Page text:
the atmosphere, followed by cloud cover and an eventual drop of
temperatures to below zero. They are still different even if tomorrow it

Maybe good art is good because it is technically good art? But who is to
decide what is technically good? Artists, manufacturers of art
materials, critics? And even if they do have the last say of what is
technically good art, do they also have the last say of what is
beautiful art? But if we accept that technically qualified people can
tell us what is technically good art, but not what is beautiful art,
then we must accept that good art and beautiful art are not one and the
same thing. We can even learn how to live with this distinction, but you
must agree that it is a distinction that jars with our sense of reasoning.

But if good art is not beautiful art, what is good art? Indeed what is
good; what is good independent of the contexts I have mentioned; i.e.
the artist, the critic, the investor and so on?

We can answer these questions by choosing either of two ways. Either
accept that good has no real meaning and is therefore used as some sort
of semantic placebo. Or good means what is generally accepted as good in
a given context.

Thus the Mona Lisa is good art because it represents the best depiction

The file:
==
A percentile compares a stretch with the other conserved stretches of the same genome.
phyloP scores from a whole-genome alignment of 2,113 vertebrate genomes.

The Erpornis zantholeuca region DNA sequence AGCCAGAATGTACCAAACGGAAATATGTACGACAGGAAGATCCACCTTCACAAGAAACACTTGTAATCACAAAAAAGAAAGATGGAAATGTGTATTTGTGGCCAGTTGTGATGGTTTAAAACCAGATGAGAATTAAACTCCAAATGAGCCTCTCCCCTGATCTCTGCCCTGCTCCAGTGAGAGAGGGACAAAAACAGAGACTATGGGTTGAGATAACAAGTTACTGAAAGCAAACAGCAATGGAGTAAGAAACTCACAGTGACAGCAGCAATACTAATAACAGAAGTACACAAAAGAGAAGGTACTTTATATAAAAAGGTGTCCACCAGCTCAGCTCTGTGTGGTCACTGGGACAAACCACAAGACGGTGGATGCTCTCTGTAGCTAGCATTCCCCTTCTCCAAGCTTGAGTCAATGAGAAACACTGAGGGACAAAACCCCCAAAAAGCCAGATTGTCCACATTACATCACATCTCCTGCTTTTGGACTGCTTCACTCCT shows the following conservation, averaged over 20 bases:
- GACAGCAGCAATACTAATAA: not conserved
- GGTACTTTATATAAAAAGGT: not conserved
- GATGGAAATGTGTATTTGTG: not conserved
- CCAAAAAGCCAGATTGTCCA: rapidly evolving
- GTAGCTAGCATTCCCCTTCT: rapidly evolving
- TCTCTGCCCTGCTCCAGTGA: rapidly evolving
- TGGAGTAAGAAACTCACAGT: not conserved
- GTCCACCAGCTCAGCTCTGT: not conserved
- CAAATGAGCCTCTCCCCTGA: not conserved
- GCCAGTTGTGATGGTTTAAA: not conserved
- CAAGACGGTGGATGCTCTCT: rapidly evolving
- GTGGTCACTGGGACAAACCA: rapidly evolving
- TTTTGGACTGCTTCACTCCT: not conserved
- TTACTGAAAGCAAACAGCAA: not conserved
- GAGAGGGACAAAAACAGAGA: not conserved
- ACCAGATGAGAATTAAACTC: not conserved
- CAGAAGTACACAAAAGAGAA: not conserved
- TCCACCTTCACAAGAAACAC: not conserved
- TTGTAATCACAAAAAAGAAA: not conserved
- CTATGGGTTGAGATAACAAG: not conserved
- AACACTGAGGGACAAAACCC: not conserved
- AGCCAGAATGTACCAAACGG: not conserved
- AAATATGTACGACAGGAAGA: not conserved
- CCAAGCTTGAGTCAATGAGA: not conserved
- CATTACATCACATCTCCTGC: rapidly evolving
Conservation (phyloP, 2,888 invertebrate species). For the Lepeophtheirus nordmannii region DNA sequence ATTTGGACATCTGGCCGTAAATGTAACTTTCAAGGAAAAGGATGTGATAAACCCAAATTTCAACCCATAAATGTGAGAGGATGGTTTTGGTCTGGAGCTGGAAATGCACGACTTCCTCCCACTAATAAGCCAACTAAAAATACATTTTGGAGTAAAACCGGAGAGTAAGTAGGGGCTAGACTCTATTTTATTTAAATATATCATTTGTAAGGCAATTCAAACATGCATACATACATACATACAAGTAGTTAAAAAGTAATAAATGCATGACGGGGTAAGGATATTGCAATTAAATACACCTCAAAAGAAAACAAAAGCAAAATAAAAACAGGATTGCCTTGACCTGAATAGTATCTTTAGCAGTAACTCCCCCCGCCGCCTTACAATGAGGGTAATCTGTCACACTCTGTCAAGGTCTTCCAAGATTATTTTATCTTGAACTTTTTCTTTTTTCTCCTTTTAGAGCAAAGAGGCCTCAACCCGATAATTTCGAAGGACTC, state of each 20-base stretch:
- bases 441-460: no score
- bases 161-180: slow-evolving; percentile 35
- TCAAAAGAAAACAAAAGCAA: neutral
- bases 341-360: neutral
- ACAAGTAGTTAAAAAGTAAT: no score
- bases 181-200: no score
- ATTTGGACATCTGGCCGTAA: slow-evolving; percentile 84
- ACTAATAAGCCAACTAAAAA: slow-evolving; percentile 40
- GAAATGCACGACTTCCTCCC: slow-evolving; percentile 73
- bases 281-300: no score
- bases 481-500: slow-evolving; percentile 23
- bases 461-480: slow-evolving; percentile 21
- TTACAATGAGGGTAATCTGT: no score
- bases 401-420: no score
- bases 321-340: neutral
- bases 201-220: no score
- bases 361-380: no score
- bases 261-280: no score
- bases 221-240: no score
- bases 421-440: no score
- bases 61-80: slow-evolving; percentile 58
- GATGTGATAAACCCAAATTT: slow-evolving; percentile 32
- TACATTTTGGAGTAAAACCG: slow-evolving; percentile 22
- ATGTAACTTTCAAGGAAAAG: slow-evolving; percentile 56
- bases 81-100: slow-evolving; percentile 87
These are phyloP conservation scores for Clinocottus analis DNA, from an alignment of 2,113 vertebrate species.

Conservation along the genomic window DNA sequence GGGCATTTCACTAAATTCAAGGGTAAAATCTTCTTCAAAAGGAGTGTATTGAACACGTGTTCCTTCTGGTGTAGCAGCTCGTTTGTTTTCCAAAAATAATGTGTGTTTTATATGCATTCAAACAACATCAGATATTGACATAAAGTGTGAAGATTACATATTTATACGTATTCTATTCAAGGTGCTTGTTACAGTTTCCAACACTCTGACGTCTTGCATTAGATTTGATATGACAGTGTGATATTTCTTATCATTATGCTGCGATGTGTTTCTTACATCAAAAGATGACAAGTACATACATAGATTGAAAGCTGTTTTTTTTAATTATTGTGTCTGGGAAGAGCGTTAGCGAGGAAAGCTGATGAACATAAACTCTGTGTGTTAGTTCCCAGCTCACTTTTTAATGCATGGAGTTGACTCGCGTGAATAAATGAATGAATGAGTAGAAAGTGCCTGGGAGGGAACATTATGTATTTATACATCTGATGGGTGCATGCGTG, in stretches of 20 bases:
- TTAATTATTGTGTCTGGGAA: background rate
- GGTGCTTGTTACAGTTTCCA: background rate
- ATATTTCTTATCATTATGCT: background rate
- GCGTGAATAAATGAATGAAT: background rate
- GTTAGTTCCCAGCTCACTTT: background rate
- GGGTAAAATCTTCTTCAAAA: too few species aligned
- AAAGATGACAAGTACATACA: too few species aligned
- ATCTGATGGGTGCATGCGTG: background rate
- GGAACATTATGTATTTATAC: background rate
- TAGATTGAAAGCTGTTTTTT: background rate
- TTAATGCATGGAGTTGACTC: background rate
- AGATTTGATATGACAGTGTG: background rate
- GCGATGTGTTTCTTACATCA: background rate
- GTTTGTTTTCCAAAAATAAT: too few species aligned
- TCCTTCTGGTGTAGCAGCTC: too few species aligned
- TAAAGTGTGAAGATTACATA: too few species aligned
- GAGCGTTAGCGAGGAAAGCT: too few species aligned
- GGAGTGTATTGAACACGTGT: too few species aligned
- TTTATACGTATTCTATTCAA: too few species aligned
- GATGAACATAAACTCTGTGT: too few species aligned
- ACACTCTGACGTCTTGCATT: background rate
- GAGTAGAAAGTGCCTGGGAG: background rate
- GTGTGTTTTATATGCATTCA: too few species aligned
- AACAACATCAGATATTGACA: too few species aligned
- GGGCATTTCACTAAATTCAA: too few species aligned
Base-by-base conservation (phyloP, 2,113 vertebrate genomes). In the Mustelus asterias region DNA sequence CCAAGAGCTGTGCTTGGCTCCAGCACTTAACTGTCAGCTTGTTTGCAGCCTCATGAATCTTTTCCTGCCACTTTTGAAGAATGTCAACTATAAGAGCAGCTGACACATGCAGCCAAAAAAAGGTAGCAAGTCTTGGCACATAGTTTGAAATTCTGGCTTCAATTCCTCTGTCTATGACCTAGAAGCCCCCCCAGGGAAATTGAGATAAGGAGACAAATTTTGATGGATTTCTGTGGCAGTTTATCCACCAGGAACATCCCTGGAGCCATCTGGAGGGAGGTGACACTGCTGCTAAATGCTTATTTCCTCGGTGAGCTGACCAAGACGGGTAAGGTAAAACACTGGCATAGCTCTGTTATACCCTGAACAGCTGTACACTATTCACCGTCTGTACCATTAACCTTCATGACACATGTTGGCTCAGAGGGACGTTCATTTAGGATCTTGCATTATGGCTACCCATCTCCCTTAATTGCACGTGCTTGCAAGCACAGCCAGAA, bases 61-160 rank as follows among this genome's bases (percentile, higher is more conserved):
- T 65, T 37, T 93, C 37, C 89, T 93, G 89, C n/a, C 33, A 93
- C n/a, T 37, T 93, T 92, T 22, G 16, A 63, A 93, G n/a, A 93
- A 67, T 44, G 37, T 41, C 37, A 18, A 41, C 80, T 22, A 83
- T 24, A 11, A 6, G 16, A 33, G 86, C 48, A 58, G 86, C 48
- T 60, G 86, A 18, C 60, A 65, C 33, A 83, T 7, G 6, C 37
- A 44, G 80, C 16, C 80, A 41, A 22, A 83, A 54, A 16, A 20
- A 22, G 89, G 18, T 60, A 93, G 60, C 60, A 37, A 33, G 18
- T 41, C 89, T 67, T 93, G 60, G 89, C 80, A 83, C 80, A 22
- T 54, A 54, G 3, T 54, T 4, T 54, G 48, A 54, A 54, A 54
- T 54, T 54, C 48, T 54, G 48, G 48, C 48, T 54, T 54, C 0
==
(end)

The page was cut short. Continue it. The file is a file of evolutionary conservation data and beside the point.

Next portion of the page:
of an enigmatic smile, or because it is the most thought provoking piece
of art by Leonardo da Vinci, or because investors are prepared to pay a
lot of money for it. Thus, given the context, an opinion about a piece
of art can be either subjective or objective, and maybe even scientific.
In other words, what is good art is a matter of context.

On the other hand, good art can be a matter of opinion and our opinion
depends on our experiences and on any objective knowledge we might
happen to know. Thus, in the expression -good art- the word good works
like a placebo. If our body defense systems are up to the job, then our
body can cure an illness and if not, it doesn't. In the same way, if we
happen to be versed in what is art, either by knowing about art itself
or by taking a short cut and have some semblance of philosophical
awareness, we can safely say what is good art even if it is our opinion.
And if we don't have these skills and background then good means that we
really have no say on the matter.

Which is why I like the Goya painting more than the Mona Lisa. Liking a
piece of art is philosophically sufficient for a piece of art to be good
art. The fact that we are not responsible for any objectivity criteria
for others to follow means that this condition is also efficient. I
don't need to worry about what others think.

As for Doña Isabel, not only is this an incredible painting by one of
the world's best "photo" journalist ever to live, but if you look
carefully in the streets of Madrid you can catch a glimpse of those
genes that once played a role in what Doña Isabel herself looked like.
And that's an objective fact.

Take care


PS the painting by Goya of Doña Isable is in the National Gallery,
London, and this is the link:

from Lawrence, Pub Philosophy Group, Sunday meeting: Is good art a
matter of opinion?